Formed by screenwriter and director Andrew Birkin during research for a trilogy of plays, The Lost Boys (first broadcast in 1978) and for his biography of J.M. Barrie, a 19-lot collection that tells the story of his friendship with the Llewelyn-Davies boys and the emergence of one of the best known characters in all of children’s literature, Peter Pan, attracted a great deal of media publicity before being put up for sale at Sotheby’s on December 16.
Birkin tracked down the one surviving 'lost boy', Nico Llewelyn-Davies*, and later acquired from him - in exchange for several cases of malt whisky - a trunk stuffed with family letters, photo albums and the unpublished typescript of his brother Peter's 'Family Morgue', a transcription of other family papers. Birkin subsequently acquired more material from other family members, as well as from trade sources.
Birkin had always intended to donate the collection to Barrie's own benificiaries of the success enjoyed by Peter Pan, Great Ormond Street Children's Hospital, but his sympathies will doubtless have been heightened by the fact that, like the principal model for Peter Pan, Michael Llewelyn-Davies, his own son had met an accidental death just short of his 21st birthday, and he will have been well aware of Barrie's curse, "May God blast anyone who writes a biography about me".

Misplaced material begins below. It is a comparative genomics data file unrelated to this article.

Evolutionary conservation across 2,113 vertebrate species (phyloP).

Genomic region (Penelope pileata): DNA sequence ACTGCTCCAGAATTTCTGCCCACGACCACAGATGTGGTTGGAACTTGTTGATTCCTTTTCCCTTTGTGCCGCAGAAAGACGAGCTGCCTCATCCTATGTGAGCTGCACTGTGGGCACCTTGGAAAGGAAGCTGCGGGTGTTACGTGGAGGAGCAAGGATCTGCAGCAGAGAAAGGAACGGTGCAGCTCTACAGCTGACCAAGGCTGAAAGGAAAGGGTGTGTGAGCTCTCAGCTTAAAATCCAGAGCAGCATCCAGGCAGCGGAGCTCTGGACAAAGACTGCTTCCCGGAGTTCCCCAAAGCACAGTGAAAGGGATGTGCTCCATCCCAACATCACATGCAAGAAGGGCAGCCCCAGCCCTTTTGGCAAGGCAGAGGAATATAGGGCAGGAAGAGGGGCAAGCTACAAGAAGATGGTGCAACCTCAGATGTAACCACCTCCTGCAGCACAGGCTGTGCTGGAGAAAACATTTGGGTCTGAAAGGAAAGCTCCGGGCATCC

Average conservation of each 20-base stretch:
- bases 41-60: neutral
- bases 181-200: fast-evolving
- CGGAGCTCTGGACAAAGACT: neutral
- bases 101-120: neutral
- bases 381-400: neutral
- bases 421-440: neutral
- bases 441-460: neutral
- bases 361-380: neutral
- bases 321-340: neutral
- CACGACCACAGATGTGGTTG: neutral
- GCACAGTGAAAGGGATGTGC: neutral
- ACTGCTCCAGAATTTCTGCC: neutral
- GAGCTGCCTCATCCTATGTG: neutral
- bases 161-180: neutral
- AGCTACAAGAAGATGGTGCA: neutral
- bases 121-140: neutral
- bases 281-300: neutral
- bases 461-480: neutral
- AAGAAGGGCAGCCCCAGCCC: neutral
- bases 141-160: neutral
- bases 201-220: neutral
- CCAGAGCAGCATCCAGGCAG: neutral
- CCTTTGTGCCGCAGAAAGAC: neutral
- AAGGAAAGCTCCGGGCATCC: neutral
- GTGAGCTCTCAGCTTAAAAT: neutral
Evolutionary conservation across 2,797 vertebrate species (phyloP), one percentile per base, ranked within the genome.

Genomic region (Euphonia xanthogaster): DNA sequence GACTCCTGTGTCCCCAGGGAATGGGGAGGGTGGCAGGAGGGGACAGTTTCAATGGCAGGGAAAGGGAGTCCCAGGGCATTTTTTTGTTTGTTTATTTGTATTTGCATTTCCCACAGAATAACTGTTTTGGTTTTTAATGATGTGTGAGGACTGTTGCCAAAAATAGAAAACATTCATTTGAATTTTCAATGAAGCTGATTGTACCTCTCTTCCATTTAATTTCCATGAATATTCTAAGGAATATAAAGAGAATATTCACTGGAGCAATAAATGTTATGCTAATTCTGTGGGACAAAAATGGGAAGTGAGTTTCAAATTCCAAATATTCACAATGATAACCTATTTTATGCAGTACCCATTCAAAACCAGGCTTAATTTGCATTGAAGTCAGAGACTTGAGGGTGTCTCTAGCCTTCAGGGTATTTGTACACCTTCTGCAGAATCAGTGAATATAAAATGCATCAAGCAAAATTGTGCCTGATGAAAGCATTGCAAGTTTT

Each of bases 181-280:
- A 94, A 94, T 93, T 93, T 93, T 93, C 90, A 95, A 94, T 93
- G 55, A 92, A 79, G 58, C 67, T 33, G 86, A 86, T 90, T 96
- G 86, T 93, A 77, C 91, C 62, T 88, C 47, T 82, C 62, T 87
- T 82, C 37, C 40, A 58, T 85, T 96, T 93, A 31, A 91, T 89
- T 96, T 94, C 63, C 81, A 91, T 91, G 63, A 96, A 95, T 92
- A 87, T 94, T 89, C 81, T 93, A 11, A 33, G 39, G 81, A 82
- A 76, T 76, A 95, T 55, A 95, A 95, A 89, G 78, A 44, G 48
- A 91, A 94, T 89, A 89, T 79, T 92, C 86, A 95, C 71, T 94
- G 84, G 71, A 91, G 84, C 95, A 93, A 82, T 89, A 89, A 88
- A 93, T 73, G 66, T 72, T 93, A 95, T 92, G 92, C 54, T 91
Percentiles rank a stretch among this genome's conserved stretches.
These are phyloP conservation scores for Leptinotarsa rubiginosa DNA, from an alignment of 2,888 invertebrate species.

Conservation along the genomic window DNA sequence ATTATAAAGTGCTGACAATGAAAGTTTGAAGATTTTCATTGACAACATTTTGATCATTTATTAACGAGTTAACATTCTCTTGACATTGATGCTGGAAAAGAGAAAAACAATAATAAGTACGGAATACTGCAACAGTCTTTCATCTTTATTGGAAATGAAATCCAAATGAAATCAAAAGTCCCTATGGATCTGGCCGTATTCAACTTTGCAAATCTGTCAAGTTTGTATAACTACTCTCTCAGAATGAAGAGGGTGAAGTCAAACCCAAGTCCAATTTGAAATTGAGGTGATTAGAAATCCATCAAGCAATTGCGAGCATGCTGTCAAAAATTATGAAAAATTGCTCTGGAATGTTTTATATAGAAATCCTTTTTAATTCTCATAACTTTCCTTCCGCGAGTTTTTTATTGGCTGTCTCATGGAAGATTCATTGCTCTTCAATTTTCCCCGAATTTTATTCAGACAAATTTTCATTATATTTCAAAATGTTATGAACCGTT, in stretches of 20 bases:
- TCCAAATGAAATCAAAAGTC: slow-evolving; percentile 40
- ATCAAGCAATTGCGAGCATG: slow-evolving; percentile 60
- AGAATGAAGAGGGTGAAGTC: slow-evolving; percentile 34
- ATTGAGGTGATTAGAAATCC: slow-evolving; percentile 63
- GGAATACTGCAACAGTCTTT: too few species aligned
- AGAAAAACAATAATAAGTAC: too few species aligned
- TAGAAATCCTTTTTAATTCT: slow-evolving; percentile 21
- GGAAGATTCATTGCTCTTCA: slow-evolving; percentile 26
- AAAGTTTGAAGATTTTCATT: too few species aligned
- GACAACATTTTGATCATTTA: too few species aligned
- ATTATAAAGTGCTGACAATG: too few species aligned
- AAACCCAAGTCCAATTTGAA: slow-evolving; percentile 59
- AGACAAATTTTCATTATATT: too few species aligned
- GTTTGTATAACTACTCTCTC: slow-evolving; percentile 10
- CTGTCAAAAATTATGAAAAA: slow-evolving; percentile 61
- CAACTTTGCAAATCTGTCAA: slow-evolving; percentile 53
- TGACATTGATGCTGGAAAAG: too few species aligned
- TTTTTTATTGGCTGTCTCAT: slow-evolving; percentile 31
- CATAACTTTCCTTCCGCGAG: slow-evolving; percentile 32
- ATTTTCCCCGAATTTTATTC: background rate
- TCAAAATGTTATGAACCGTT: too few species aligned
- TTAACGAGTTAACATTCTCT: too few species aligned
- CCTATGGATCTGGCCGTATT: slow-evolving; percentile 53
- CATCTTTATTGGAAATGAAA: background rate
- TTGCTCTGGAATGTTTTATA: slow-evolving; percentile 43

There was some concern expressed about the break-up and dispersal of the archive and on the day a few lots were left unsold, but most of the major ones found buyers and raised just over £90,000 for the hospital charity.
A group of 27 letters from Barrie (to various correspondents) that illuminate the writer's relationship with the Llewelyn-Davies family sold for £10,000; a lot offering the only known letters still in private hands of the letters that Barrie wrote to the boys made £9000; a collection of over 300 letters by or to various members of the family sold at £19,000, and the family photograph archive, containing upwards of 400 images, many of them taken by Barrie himself, made £40,000. Barrie's photograph of the six-year-old Michael Llewelyn-Davies dressed as Peter Pan is seen right.
A costume worn by Zena Dare in the first provincial production of Peter Pan (Manchester 1906) was sold for £3400.
* The Llewelyn-Davies family story was a tragic one. Arthur Llewelyn-Davies (Mr Darling in the story) died in 1907, just two years after the first performance of the play, and his wife succumbed to cancer in 1910. George was killed in France in WWI; Michael was drowned in 1921 (possibly in a suicide pact) and Peter threw himself under a London Underground train some 40 years later.